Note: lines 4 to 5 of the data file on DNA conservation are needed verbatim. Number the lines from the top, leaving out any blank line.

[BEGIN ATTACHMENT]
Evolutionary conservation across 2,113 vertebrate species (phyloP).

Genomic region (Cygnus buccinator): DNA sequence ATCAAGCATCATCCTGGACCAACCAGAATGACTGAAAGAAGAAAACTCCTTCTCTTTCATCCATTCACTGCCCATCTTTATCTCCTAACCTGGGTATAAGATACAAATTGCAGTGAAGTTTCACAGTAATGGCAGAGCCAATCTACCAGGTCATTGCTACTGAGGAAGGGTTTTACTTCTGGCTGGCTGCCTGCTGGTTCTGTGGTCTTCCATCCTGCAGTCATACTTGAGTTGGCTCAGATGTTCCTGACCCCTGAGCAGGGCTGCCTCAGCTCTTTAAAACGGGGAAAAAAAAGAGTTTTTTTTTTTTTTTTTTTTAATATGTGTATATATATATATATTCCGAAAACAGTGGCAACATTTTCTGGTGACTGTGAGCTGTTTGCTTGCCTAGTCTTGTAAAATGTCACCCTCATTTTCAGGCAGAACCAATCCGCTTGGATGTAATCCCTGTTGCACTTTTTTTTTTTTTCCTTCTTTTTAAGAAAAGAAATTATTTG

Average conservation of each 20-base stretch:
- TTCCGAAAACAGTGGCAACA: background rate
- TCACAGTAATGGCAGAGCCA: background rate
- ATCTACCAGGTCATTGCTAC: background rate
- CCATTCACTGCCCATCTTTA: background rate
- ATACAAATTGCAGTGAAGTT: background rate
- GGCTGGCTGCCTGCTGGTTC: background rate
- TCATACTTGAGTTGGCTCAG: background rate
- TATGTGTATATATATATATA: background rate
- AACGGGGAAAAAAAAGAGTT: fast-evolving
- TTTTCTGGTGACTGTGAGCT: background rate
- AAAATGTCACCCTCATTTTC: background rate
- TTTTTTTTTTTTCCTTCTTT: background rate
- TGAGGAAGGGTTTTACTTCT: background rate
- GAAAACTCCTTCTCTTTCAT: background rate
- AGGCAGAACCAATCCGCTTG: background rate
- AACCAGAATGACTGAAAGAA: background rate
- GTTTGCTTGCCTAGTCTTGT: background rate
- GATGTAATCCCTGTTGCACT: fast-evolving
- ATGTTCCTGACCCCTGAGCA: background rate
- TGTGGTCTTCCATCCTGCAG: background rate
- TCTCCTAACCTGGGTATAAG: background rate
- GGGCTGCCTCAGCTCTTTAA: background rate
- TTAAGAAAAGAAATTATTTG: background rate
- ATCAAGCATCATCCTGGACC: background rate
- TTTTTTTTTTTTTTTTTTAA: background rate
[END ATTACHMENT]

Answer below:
- TTCCGAAAACAGTGGCAACA: background rate
- TCACAGTAATGGCAGAGCCA: background rate